COPPA, a well meaning but seriously flawed law, is something we write about frequently, but rarely is it because there is good news for parents and kids. Today is a good day, as yesterday the NY Attorney General levied stiff penalties against Viacom, Hasbro, Mattel, and Jumpstart over how they use kids’ personal data, or share it with advertisers. The case appears to have been a clear violation of COPPA. (Thanks to our friends at Privo, a leading online privacy, verification and parental consent firm, for pointing this decision out.)
COPPA is the Children’s Online Privacy Protection Act – the sole piece of legislation designed to protect kids’ privacy and personal information online.
The way COPPA works is that if you own a website directed at children under 13, there are very strict rules around what you can do with the data you collect on your users. Kids’ gaming/entertainment sites including Nick Jr. and Nickelodeon (Viacom); Barbie, Hot Wheels, and American Girl (Mattel); Neopets (JumpStart); and My Little Pony, Littlest Pet Shop, and Nerf (Hasbro) all violated the rules, and agreed to pay $835,000 in fines and make serious changes to their tracking practices.
In one example cited by NY AG Scheiderman, the state had been in the process of investigation payday loan companies, and found that payday loan ads were being served to users on a website specifically for children. They then launched Operation Child Tracker, a 2-year investigation into how kids’ sites were using child browsing data inappropriately, or sharing that information with advertisers. According to Scheiderman:
“Federal law demands that children are off-limits to the prying eyes of advertisers. Operation Child Tracker revealed that some of our nation’s biggest companies failed to protect kids’ privacy and shield them from illegal online tracking. My office remains committed to protecting children online and will continue our investigation to hold accountable those who violate the law by tracking children.”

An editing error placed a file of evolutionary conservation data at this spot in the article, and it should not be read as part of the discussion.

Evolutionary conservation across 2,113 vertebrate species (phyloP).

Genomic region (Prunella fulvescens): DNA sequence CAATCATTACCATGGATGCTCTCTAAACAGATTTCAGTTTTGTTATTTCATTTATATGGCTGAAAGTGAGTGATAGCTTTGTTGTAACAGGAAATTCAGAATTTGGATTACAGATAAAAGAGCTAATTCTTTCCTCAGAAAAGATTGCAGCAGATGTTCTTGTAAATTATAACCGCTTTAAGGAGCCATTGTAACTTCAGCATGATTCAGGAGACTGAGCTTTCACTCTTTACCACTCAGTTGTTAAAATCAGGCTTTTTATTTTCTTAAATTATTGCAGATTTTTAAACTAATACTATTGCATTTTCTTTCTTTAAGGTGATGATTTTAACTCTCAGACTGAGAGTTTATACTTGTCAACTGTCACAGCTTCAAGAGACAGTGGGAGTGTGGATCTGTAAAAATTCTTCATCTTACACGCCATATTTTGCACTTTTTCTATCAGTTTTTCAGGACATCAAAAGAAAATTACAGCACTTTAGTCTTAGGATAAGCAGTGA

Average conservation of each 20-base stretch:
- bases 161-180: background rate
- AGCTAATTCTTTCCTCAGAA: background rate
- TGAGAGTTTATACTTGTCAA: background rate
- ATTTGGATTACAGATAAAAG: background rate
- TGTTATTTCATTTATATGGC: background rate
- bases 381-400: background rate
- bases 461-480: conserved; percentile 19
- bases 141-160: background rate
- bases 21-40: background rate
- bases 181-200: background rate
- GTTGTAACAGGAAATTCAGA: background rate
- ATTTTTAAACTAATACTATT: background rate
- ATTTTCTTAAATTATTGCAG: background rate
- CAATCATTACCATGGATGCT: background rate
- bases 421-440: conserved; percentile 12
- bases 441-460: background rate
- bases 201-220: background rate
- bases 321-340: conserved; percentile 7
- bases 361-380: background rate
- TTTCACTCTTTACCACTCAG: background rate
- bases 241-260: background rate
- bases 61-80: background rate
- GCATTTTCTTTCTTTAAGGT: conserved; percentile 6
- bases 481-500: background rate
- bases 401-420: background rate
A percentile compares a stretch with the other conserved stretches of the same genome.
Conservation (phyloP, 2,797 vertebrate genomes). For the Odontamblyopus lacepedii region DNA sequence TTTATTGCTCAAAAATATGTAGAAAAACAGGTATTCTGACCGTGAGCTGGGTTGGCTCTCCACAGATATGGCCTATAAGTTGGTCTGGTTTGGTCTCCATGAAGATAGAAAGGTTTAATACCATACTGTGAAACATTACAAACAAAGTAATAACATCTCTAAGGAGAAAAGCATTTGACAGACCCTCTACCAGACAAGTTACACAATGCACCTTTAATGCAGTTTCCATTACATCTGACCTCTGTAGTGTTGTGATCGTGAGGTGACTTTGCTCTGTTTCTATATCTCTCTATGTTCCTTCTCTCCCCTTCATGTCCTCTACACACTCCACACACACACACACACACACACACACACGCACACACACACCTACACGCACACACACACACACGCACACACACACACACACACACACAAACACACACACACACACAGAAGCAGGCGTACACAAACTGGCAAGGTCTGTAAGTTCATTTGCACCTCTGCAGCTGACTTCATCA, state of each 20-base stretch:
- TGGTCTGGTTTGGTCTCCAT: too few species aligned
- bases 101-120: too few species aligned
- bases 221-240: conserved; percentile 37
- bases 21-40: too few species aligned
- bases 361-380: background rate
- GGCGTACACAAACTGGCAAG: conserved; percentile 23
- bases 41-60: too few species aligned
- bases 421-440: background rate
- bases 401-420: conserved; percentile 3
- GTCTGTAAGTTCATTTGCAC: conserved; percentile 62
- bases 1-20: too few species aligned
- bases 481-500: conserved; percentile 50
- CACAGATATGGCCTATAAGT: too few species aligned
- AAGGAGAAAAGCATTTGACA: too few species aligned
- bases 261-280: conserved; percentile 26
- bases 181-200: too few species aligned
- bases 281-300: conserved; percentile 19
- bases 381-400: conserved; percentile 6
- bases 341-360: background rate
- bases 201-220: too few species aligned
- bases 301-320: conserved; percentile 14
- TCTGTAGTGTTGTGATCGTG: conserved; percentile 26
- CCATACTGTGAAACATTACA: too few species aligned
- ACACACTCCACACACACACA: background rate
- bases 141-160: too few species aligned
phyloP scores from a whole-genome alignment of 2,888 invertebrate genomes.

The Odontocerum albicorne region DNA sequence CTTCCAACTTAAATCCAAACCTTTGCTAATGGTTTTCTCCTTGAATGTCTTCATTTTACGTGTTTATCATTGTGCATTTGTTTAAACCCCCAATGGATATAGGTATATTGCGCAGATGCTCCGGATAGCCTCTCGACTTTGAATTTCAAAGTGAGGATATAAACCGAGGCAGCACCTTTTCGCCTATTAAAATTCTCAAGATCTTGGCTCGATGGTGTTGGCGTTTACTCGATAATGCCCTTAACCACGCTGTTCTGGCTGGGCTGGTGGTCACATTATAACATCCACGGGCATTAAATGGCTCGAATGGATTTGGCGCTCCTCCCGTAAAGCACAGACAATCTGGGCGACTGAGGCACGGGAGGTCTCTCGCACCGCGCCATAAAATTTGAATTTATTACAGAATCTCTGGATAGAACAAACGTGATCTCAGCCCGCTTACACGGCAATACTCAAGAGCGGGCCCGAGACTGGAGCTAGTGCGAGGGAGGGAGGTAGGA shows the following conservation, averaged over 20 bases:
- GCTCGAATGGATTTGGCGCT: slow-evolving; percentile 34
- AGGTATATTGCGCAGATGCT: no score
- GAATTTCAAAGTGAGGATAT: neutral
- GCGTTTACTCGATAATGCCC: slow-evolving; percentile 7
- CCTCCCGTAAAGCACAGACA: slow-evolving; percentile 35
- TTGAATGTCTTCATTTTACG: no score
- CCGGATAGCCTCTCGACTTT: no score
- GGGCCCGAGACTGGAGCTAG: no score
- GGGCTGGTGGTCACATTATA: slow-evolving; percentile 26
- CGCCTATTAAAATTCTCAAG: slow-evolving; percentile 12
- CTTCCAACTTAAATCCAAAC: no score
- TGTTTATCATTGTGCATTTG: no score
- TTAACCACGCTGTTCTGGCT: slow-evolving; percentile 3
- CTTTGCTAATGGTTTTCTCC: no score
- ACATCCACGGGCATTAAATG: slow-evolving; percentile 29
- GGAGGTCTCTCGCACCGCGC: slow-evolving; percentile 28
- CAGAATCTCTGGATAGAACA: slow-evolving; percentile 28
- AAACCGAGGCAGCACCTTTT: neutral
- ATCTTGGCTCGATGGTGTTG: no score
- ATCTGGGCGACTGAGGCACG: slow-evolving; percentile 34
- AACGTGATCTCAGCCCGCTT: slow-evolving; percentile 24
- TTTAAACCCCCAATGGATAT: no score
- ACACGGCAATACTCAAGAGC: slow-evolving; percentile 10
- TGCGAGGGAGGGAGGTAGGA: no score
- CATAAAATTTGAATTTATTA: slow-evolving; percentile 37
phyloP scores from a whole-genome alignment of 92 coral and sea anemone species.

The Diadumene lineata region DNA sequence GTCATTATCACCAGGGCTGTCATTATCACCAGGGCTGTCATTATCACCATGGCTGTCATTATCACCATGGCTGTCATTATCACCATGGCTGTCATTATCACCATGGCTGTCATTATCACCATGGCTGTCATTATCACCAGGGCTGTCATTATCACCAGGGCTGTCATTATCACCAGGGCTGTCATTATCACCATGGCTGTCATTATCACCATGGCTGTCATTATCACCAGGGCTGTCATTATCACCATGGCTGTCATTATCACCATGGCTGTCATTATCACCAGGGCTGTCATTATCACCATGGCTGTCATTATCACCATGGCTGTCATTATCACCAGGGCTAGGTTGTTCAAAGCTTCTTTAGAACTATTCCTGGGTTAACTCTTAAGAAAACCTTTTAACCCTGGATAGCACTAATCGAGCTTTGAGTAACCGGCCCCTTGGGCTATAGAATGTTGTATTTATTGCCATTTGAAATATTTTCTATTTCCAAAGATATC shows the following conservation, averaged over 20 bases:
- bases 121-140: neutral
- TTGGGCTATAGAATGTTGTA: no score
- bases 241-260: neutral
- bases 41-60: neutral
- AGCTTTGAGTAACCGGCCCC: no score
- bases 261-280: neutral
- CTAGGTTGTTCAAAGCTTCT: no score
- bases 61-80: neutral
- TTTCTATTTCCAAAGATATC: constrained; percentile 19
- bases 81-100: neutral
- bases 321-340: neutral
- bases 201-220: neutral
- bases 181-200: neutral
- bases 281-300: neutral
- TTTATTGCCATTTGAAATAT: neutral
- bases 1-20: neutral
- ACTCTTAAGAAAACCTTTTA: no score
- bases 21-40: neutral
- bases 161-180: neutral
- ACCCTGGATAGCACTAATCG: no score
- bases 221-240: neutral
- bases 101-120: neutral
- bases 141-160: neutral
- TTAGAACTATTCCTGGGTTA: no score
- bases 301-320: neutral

Of course, the chance of your under-13 child being victimized by a payday lender is zero, but the risk is that other inappropriate ads – alcohol, pornography, other adult products or services – are served to kids on sites that are supposed to be “safe spaces”.
COPPA as a law is far from perfect. The 13-year age limit seems arbitrary to us, and giving kids some protection from advertisers but precious little from predators seems to be ignoring the bigger risk. Still, some protection is better than none and while COPPA-related investigations are rare, they do send a message to website operators that kids privacy rights aren’t to be trifled with.
Each company named in the complaint has agreed to make changes to their procedures including “regular electronic scans to monitor for third party tracking technologies, adopting procedures for vetting third parties’ data collection practices to ensure that they comply with COPPA, and providing notice to third parties when they are operating through a website covered by COPPA.”
Nice job New York, If parents can’t trust Dora the Explorer, who can they trust?
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